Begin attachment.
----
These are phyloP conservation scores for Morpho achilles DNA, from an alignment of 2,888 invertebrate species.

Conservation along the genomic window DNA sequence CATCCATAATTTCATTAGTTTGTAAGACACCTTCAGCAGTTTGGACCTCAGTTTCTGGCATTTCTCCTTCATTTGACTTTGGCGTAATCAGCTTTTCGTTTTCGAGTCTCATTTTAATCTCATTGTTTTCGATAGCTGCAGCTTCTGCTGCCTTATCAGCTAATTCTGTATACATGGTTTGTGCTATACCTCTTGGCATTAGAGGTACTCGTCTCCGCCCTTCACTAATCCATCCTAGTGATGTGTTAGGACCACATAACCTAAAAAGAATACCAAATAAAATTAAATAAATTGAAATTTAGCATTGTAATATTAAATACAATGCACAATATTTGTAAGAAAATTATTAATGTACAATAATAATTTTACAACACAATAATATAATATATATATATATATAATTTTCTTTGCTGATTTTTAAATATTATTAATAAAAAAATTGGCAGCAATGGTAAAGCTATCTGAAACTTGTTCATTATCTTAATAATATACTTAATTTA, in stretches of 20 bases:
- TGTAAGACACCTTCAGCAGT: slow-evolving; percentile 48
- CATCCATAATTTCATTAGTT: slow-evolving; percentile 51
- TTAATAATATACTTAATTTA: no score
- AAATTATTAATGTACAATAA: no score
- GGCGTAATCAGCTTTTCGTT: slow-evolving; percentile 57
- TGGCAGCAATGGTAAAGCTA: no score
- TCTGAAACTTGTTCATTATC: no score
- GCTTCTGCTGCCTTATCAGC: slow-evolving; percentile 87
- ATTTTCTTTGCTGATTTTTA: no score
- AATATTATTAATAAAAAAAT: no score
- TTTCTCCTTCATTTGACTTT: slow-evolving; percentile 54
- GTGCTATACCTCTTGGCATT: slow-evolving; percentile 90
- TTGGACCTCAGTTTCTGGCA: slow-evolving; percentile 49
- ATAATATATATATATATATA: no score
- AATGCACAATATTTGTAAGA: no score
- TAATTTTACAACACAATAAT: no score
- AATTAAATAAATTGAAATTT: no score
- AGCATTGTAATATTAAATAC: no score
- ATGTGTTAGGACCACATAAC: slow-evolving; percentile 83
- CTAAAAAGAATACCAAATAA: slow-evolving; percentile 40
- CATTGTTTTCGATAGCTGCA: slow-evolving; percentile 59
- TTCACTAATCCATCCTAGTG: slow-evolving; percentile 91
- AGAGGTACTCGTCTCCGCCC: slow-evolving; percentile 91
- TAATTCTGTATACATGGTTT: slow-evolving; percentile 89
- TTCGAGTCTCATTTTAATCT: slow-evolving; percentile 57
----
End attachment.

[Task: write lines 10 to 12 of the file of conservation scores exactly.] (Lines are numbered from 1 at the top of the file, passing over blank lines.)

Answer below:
- GCTTCTGCTGCCTTATCAGC: slow-evolving; percentile 87
- ATTTTCTTTGCTGATTTTTA: no score
- AATATTATTAATAAAAAAAT: no score